1. A humanistic approach
    Each individual who is covered in the basic needs of health, security, education, housing, respect, liberty and access to information, has potentially something unique to contribute to Humankind, Society and the World. Individuals become who they are through being able to produce added value in the support of the realization of a noble purpose in one or another economic system. That added value creation is at its best when congruent with personal passion, experience, life principles and values.
    We believe that the HuMan is good and that the HuMan has enormous potential at the service of others.
  2. The new economic paradigm & shared value approach
    The neo-liberal ultra competition and the Milton Friedman approach to doing business for business without boundaries are replaced by the principles of a sustainable, restorative, regenerative economy, where the focus on the collective replaces the egocentric and purely individual. A rapidly increasing number of enterprises – from very small to large conglomerates, on all the continents ! – are shifting their strategies to focusing on how to create economic value in a way that also creates value for society and Humankind, by addressing its needs and challenges, by solving the world’s problems. Business must reconnect company success with social progress. The competitiveness of a company and the health of the communities around it are mutually dependent.
  3. The conscious capitalist approach
    Capitalism and entrepreneurship can be a force for good, under the condition that enterprises compete not to be the best in the world but the best for the world. We believe that the basis of doing business is by integrating the four tenets of conscious capitalism: have a noble purpose, align all stakeholders’ interests on the collective realization of that noble purpose, become conscious leaders and build a conscious organizational culture. From an amoral culture of short-term self-interest, profit maximization, shareholder value emphasis, isolationist thinking, disregarding long-term consequences, to a value-based business culture that focuses on the accumulation of ‘spiritual capital’, benefiting all the stakeholders, including the human race and the planet.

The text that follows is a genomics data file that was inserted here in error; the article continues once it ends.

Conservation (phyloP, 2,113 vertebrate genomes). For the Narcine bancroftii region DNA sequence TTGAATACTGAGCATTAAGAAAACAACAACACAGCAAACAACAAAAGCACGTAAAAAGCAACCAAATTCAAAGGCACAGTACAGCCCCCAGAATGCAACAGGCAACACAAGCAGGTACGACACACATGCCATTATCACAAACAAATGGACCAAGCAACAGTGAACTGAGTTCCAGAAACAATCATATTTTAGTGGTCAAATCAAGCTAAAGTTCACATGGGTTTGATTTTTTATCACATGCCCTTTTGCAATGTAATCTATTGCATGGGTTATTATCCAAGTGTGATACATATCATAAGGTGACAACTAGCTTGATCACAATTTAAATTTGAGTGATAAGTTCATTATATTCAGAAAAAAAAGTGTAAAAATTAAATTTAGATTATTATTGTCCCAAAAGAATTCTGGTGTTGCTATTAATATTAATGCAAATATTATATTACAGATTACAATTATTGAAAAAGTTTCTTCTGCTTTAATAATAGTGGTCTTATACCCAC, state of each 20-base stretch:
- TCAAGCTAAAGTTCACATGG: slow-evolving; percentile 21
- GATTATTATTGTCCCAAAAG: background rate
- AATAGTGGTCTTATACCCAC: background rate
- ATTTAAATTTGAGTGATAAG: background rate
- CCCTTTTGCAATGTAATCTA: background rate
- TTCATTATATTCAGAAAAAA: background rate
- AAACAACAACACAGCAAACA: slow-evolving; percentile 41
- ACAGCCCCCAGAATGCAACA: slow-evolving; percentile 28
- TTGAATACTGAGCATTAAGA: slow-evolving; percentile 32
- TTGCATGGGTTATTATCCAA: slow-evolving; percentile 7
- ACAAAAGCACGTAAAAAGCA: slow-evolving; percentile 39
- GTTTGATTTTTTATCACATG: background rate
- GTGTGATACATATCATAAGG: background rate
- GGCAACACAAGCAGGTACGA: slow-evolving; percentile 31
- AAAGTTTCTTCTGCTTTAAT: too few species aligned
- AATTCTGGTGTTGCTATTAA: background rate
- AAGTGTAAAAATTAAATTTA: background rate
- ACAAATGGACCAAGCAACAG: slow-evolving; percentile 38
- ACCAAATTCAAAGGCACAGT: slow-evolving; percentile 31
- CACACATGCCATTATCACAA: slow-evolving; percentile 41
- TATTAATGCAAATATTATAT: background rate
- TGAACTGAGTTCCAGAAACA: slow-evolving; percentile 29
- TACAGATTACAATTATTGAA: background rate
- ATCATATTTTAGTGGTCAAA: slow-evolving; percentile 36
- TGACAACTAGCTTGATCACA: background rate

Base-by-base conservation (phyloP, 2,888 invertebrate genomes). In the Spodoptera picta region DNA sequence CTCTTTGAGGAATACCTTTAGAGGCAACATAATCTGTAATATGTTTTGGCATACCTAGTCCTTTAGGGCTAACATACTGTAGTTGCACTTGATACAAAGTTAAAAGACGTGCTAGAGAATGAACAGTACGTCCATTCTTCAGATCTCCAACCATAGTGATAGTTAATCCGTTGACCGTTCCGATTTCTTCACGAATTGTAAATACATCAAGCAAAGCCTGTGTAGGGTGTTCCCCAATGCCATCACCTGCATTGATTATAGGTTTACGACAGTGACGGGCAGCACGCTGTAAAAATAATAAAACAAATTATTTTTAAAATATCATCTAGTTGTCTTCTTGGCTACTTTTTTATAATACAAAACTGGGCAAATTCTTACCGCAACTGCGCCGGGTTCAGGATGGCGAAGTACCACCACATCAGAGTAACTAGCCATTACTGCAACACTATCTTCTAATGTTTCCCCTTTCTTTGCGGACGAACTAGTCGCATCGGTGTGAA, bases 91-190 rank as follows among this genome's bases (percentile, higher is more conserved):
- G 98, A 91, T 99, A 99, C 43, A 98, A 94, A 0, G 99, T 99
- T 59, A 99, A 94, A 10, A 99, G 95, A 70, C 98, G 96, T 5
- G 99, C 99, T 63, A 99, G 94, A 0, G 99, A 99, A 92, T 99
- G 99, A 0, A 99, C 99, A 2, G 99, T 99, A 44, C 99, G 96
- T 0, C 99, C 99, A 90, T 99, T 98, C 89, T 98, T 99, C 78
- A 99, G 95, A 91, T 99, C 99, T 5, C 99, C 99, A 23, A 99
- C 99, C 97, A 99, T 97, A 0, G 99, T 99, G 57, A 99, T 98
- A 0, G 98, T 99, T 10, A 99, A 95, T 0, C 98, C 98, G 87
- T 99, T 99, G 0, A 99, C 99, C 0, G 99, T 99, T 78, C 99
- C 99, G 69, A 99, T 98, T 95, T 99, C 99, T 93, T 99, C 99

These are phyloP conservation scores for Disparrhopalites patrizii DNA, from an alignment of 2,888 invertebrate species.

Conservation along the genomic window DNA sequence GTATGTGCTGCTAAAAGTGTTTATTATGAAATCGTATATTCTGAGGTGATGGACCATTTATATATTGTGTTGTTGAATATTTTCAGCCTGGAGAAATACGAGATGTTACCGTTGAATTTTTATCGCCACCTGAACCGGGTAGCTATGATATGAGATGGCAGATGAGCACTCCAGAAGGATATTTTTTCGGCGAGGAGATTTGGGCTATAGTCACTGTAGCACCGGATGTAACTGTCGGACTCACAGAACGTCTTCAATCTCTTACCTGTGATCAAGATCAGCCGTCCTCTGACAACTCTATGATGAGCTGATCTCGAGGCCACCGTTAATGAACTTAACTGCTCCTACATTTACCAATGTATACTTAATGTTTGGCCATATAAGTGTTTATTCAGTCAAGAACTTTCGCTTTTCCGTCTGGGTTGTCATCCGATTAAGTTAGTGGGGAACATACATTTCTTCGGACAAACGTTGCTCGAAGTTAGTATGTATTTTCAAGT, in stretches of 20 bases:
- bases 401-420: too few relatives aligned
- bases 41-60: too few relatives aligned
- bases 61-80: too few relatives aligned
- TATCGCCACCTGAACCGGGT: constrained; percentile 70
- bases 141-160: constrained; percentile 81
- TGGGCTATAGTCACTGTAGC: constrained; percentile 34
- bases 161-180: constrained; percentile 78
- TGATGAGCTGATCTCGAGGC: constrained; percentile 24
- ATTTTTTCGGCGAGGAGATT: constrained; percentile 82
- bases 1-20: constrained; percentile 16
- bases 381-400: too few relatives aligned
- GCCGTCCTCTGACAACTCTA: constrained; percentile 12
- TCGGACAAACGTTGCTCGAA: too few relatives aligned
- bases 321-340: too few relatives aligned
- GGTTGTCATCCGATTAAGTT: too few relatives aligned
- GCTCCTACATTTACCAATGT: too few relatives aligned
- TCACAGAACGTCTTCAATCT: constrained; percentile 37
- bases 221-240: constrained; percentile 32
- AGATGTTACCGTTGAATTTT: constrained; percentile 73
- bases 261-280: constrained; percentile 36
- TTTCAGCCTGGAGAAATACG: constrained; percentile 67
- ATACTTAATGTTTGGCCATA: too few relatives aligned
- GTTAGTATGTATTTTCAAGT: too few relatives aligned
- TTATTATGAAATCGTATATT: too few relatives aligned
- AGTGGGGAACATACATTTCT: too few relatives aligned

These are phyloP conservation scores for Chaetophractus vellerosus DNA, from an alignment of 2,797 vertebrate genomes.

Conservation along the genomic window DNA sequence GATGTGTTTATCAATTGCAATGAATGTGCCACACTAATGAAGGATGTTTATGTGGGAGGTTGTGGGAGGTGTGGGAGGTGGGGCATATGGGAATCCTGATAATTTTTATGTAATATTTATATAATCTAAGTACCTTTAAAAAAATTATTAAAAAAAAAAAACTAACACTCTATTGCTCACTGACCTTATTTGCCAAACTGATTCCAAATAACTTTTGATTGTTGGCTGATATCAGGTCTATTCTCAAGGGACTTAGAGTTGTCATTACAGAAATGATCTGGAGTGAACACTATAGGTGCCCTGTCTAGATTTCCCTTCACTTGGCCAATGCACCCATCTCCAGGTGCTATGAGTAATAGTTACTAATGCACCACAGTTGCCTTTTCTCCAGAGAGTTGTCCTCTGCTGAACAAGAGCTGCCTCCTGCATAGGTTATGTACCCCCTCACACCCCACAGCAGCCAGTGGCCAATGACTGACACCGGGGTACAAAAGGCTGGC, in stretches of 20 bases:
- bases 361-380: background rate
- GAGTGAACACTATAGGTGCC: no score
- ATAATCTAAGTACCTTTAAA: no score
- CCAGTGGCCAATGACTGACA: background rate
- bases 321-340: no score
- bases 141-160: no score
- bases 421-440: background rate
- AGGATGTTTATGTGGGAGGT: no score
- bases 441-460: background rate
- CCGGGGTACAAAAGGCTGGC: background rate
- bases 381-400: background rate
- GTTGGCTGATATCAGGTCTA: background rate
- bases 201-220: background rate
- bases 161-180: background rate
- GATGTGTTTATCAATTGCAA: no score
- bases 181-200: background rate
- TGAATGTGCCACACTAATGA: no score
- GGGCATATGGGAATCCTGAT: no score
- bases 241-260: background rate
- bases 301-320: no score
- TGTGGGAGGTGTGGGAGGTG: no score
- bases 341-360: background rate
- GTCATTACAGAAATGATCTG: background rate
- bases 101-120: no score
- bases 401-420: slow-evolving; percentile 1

4. The systemic intelligence & organizational dynamics approach
    An organization has much more than just a balance sheet, a strategy, products or services and people. Each organization has a source, a noble purpose and an intrinsic dynamic that is connected to the time the organization was created. Organizations carry the patterns of its founders and the history wherein they were founded. Each part of the organization belongs to the system and needs visibility. What belongs to the systemic dynamic of the organization can not be discarded by the leaders. The incredible strength of organizational intelligence is what needs to be revealed in any noble purpose, strategy or cultural transformation effort.
  5. The integral (Buddhist) philosophy
    Very closely related to systemic thinking, the need for balance between the IT (the material), the WE (the interpersonal, the collective, the collaborative) and the I (the personal) and the balance between the physical, mental, emotional and spiritual bodies of organizations are key for their future achievement, performance, success and relevance in and for society and Humankind.
    We work in all our interventions with what we consider as essential organizational wisdom, and give a place to the heart of the organization, as our believe is that the heart, the ‘soft’, drives the ‘hard’.